In the sequel to 2008's Gone, things have only gotten worse for the kids trapped in the small area around Perdido Beach, Calif. After three months, they still have no contact with the outside world, more dangerous mutant animals are cropping up and food supplies are becoming perilously scarce. Even as Caine starts to recover from the confrontation with the town leader (and half-brother) Sam, the evil gaiaphage exerts its influence, manipulating Caine and others in a plan to gain more power. The ongoing divide between kids who have developed powers and ones who haven't also threatens to lead to violence. Grant throws everything at the children, from gory deaths every bit as nasty as in mainstream horror to sexual tension, eating disorders and drug use. The large cast of characters-from a variety of racial and sexual backgrounds-might be hard for some to keep track of, but readers looking for intense, nearly nonstop action and emotional drama will find lots to enjoy, even as the climactic ending sets up another sequel. Ages 12-up. (June)Copyright © Reed Business Information, a division of Reed Elsevier Inc. All rights reserved.
VOYA - Stacey Hayman
It is three months after everyone fifteen or older has vanished, and youth in the FAYZ (Fallout Alley Youth Zone) are barely surviving. Food is extremely scarce, and the young people are reduced to eating random canned goods, garbage, and at least one neighborhood pet. Sam is beginning to cave under the pressure of being in charge, and it is only getting worse as the general population becomes more apathetic about working toward their own survival. Conflict between the norms (normal youth) and the moofs (mutant freaks) escalates until there is an attempted lynching. The mysterious Darkness, naming itself a gaiaphage, is growing stronger, and it is working on a plan toward ultimate dominance of the FAYZ, but it needs a fuel rod from the nuclear power plant to succeed. Unable to break his connection from the gaiaphage, Caine attempts to appease it by taking the power plant from Sam and his people, but can either boy claim a victory if the Darkness gets what it needs? Readers will be unable to avoid involuntarily gasping, shuddering, or flinching while reading this suspense-filled story. The tension starts in the first chapter and does not let up until the end. Some of the questions from Gone (HarperTeen, 2008/VOYA April 2008) are answered, but they leave new questions in their wake. The story is progressing with smart plot twists, both in actions and in emotions. If this reader has one regret while reading this series, it would be that this entry is only book two in a proposed six book series. The next cannot come soon enough. Reviewer: Stacey Hayman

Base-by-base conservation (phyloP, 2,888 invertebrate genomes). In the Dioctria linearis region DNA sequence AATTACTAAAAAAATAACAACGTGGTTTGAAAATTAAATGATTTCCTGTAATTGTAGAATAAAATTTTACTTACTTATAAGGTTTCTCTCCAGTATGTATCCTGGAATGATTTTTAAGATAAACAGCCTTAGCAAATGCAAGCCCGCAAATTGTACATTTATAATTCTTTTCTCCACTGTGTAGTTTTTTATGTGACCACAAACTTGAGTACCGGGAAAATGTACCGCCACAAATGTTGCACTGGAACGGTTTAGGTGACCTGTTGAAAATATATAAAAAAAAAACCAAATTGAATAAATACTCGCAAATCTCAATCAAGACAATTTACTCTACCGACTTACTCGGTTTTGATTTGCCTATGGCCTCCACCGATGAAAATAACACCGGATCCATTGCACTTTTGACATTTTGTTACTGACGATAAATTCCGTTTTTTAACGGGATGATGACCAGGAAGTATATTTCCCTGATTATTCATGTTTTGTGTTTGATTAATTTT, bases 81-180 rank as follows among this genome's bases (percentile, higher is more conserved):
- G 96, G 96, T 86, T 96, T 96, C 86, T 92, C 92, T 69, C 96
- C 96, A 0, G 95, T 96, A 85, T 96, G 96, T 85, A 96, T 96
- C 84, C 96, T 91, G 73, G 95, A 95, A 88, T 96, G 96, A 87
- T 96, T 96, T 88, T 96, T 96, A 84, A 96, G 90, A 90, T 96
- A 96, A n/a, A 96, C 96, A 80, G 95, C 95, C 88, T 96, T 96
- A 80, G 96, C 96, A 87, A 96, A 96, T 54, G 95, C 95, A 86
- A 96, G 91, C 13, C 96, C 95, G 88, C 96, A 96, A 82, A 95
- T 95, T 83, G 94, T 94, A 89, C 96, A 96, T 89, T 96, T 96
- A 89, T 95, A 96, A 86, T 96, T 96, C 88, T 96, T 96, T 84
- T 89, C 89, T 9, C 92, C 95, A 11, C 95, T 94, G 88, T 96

Children's Literature - Traci Avalos